John Joe and Theresa O’Sullivan, Gurrane, Rosscarbery, Co. Cork supplying Lisavaird Co-op
Small / Medium Herd Category
John Joe and Theresa O’Sullivan milk 70 cows with a herd EBI of 174 on 45 hectares. At time of visit cows were milking 19 litres at 4.5% fat and 4.05% protein. Although grass measurement has only been commenced on the farm this year, achieving a long grazing season has never been a problem with cows grazing over 300 days a year every year. Excellent use is made of slurry with approx. 80% of all slurry produced spread in Spring reducing the reliance on chemical fertilizer. The main slurry tank on the farm is agitated with an aerator system that is run for about an hour a day from Christmas to ensure slurry is agitated sufficiently prior to spreading. Biodiversity is a key feature on this farm with 12% of the farm classified as a habitat, including some woodland, an ancient fort and an orchard where John Joe practices his hobby of beekeeping.
Dermot Sherry, Drumhillock, Co Monaghan supplying LacPatrick Co-Op
Liquid/Winter Milk Category
Farming 63 ha in North, Co Monaghan in 5 separate farm blocks, Dermot took over the farm in 2008. Cow numbers have reached a peak this year of 118 up from 70 just a few years ago. Dermot is operating off a 28 ha milking platform, and as stocking rate has increased a massive emphasis is now placed on early turnout and grassland measurement and management. The measurement of grass only started on this farm 3 years ago, and is now a major focus for Dermot. Spring turnout date is 5 – 6 weeks earlier than what it was a few years ago. Rainwater is harvested from the roof of the milking parlour and the adjoining slatted shed and is used for washing yards and machinery. Having worked as a hoof trimmer, Dermot places a large emphasis on cows feet and legs as well as fertility and kg milk solids when selecting bulls for breeding.
Patrick Brennan, Ballingarry, Roscrea, Co. Tipperary supplying Arrabawn Co-Op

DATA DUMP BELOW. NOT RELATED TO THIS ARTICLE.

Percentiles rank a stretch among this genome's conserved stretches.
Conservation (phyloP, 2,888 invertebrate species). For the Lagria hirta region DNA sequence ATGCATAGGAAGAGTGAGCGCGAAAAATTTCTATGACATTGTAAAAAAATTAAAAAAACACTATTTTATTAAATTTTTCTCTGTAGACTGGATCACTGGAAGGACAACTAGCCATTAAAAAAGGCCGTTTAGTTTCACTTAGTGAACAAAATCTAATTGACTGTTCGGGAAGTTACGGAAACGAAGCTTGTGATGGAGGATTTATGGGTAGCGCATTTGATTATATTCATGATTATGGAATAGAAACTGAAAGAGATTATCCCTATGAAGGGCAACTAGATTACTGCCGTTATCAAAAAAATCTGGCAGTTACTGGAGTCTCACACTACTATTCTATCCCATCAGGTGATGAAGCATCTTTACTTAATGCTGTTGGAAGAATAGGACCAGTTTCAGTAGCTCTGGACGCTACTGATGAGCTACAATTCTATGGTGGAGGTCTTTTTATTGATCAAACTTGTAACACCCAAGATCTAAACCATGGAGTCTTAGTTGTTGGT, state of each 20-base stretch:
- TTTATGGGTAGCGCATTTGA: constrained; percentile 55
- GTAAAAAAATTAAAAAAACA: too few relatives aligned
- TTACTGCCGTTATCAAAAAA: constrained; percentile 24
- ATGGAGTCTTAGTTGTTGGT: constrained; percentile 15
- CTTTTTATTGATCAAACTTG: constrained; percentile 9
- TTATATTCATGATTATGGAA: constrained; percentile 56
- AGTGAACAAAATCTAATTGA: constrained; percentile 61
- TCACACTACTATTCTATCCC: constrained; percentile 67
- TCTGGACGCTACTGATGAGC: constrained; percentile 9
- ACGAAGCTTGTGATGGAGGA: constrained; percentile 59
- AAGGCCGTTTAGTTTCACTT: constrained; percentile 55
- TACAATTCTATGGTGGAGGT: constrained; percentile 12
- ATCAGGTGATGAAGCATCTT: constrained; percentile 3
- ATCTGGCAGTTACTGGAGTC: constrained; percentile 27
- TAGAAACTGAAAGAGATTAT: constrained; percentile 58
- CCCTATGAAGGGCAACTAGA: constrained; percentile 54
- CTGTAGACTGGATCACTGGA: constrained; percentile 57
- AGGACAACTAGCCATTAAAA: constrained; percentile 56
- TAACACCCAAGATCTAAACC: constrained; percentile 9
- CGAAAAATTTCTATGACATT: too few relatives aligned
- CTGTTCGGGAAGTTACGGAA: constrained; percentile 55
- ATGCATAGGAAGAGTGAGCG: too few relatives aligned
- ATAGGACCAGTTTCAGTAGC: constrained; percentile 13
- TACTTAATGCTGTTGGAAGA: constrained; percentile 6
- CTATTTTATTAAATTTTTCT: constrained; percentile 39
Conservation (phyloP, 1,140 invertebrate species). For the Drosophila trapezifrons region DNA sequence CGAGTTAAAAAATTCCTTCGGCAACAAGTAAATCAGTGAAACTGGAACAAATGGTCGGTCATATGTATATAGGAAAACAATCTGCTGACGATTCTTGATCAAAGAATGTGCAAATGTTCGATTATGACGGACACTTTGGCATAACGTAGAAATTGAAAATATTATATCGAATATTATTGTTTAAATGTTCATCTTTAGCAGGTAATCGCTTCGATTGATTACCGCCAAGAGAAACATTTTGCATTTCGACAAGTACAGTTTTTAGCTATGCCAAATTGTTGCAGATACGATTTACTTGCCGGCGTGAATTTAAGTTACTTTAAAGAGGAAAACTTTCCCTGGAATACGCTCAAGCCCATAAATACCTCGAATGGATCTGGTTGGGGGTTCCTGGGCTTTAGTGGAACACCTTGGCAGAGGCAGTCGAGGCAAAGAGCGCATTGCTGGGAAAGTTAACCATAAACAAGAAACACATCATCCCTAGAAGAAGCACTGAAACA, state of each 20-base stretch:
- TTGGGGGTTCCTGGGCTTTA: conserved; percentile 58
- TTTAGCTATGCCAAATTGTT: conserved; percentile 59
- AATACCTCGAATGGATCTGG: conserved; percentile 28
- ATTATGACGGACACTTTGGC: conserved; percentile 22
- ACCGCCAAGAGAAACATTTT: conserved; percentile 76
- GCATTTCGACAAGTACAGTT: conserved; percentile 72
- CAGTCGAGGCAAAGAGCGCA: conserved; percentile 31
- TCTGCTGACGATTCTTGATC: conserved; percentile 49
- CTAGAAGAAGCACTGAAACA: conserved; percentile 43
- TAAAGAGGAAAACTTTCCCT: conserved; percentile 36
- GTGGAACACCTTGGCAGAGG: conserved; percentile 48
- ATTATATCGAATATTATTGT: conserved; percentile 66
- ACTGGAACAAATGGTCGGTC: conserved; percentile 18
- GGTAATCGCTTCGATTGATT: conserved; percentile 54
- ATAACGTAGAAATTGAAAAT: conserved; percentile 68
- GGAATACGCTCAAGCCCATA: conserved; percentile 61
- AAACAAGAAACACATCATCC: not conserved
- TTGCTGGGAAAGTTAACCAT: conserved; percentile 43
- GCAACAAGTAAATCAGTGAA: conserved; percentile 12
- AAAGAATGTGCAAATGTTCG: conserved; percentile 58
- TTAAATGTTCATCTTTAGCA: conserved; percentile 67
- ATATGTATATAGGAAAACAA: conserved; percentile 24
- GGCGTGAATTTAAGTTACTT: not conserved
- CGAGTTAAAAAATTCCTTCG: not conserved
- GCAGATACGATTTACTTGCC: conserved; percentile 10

Carbon Footprint Reduction Category
Patrick is milking 171 cows on a 73 ha acre grazing block, with a further 24 ha on outside blocks for young stock and silage ground. Over recent years this farm has been converting from tillage as cow numbers have increased, therefore a lot of the ground has been relatively freshly reseeded. An early grass farm, calving starts on January 20th with 79% cows calved within 6 weeks and cows are turned out during the first week of February. Cows are producing 430 kg MS/yr with 500 kg concentrate. At the time of the visit, cows were at 4.45% fat and 3.75% protein. This year Patrick replaced 2 electric water heaters with an external, wall mounted gas water heater which is twice as economical and has hot water available on demand. He also recently installed a GPS system on the tractor and has saved 2 tn fertiliser with more accurate spreading.
John Hannigan, Sandfield, Dromcollogher, Co. Limerick supplying Kerry Co-op
Large Herd Category
John milks 112 Friesian cows with a herd EBI of 182 on 63 hectares. Cows were milking 19 litres at 4% fat and 3.83% protein at time of the visit. When John was building this herd he was very selective about where he sourced his stock choosing to buy from well-known and proven pedigree herds. It is no surprise so, that his interest in breeding resulted in producing one of the most well-known and widely used AI bulls of recent years, Highmount Kenny, (HMY). AI companies continue to test calves on the farm annually. Grass on the farm was top quality and plentiful reducing the reliance on concentrates which totals approx. 550kg/cow/year. Regular soil testing is considered in the fertilizer plan and John gives priority to spreading lime as he gets the best result and value from this. Slurry spread with umbilical system in Spring.